Global Nuclear Detection Architecture: Issues for Congress [July 7, 2008]   [open pdf - 216KB]

This Congressional Research Service (CRS) report discusses U.S. nuclear detection architecture and the creation in 2006 of the Domestic Nuclear Detection Office (DNDO) to coordinate and give oversight to the numerous programs within the US government which were created to detect "illicit acquisition and shipment of nuclear and radiological materials and protecting and securing nuclear weapons. In 2006, the Domestic Nuclear Detection Office (DNDO) was established within the Department of Homeland Security to centralize coordination of the federal response to an unconventional nuclear threat. The office was codified through the passage of the SAFE Port Act (P.L. 109-347) and given specific statutory responsibilities to protect the United States against radiological and nuclear attack, including the responsibility to develop a 'global nuclear detection architecture.' Determining the range of existing federal efforts protecting against nuclear attack, coordinating the outcomes of these efforts, identifying overlaps and gaps between them, and integrating the results into a single architecture are likely to be evolving, ongoing tasks. The global nuclear detection architecture is a multi-layered system of detection technologies, programs, and guidelines designed to enhance the nation's ability to detect and prevent a radiological or nuclear attack. Among its components are existing programs in nuclear detection operated by other federal agencies and new programs put into place by DNDO. The global nuclear detection architecture is developed by DNDO in coordination with other federal agencies implementing nuclear detection efforts and this coordination is essential to the success of the architecture. This architecture is a complicated system of systems. Measuring the success of the architecture relative to its individual components and the effectiveness of additional investments are challenges. The DNDO is developing risk and cost methodologies to be applied to the architecture in order to understand and prioritize the various nuclear detection programs and activities in multiple federal agencies."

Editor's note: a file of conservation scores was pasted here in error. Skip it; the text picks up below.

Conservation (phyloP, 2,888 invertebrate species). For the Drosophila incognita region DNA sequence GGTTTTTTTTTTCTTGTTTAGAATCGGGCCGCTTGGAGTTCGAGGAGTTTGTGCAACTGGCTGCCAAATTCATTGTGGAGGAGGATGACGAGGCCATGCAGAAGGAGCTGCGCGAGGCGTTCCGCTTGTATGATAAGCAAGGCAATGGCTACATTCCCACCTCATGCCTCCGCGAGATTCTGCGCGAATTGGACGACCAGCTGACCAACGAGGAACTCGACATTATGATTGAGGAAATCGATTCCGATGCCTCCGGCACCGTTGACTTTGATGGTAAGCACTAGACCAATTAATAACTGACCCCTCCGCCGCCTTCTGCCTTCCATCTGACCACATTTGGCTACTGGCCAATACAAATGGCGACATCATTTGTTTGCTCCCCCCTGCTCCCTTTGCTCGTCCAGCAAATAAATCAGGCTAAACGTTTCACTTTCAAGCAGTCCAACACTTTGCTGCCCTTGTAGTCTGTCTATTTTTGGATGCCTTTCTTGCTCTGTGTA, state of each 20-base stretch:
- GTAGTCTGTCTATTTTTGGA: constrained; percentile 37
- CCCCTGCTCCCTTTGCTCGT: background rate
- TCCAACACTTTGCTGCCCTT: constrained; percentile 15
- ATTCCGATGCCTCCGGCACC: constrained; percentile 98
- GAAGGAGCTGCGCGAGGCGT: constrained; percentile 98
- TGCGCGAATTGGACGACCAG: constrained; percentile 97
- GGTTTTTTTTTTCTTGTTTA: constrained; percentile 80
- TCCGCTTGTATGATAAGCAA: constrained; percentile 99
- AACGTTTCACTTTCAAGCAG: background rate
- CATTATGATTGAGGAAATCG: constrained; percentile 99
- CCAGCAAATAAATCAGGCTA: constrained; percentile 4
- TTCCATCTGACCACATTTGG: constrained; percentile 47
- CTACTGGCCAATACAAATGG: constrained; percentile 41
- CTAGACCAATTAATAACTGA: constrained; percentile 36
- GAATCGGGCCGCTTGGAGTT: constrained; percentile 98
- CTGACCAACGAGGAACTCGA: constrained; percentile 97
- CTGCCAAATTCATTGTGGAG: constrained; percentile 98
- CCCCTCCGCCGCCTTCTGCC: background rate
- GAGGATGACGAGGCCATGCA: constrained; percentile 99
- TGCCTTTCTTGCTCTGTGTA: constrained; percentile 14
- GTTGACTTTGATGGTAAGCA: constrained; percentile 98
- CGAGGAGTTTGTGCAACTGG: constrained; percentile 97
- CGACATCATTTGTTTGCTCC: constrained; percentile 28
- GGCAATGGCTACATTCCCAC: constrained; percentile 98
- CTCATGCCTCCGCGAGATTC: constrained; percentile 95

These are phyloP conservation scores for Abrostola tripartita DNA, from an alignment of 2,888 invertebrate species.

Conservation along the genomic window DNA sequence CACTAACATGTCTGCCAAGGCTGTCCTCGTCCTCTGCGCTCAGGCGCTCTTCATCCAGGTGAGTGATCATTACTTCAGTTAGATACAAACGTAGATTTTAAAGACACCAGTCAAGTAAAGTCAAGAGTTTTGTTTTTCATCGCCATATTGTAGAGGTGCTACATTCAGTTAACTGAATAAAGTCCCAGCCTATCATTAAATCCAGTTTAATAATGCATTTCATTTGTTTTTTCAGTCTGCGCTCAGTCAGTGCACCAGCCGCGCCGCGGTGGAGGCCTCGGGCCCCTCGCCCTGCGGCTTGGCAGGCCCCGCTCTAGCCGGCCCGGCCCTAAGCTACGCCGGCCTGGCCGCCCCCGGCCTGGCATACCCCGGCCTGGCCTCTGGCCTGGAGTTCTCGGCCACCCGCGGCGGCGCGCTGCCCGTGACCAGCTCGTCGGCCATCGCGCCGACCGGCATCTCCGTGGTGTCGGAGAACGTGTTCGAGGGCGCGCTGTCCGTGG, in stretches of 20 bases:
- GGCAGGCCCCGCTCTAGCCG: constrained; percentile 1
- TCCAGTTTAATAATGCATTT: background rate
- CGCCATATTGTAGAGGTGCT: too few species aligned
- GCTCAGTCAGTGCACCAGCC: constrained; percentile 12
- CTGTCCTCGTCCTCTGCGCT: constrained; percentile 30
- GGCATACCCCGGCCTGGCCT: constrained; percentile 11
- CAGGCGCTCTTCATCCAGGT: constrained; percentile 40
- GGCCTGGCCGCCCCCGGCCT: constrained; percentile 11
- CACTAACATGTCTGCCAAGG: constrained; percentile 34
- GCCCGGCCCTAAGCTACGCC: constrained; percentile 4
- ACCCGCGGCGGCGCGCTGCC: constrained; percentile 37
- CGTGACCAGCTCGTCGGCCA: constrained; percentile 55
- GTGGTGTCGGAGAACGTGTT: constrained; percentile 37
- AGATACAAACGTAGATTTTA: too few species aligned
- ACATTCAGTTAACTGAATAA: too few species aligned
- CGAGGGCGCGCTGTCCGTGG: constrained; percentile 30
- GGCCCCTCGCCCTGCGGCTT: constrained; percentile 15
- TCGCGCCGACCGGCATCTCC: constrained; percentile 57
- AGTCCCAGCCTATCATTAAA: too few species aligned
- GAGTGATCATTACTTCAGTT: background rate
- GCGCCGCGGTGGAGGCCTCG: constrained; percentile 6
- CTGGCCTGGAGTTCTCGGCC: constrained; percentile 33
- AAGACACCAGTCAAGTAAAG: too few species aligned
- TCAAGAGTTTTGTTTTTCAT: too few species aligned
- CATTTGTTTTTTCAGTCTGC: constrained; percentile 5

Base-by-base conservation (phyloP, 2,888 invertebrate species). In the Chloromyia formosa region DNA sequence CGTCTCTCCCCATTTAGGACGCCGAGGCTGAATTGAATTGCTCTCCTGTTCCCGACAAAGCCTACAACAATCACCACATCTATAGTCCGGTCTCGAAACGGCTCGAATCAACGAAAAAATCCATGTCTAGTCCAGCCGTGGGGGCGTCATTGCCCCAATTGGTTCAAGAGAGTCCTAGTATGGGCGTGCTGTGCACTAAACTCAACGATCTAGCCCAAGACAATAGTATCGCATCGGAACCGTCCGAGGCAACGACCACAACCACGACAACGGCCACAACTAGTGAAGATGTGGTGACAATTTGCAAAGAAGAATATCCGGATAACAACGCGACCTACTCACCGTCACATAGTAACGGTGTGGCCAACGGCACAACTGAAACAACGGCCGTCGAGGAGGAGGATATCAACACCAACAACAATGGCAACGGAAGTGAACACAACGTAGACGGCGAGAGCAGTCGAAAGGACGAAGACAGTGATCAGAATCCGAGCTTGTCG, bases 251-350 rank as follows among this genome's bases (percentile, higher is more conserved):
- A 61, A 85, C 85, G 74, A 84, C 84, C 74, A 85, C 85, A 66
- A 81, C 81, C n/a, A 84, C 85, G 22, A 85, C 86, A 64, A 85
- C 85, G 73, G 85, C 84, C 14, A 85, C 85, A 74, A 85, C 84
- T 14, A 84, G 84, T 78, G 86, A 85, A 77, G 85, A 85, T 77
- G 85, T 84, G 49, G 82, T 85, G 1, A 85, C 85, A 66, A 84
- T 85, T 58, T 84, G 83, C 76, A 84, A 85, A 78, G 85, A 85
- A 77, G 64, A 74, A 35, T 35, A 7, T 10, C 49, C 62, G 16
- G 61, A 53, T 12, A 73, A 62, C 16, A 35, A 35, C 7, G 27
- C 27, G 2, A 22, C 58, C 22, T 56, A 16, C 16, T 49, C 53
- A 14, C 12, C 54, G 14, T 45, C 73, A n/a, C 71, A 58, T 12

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CRS Report for Congress, RL34564
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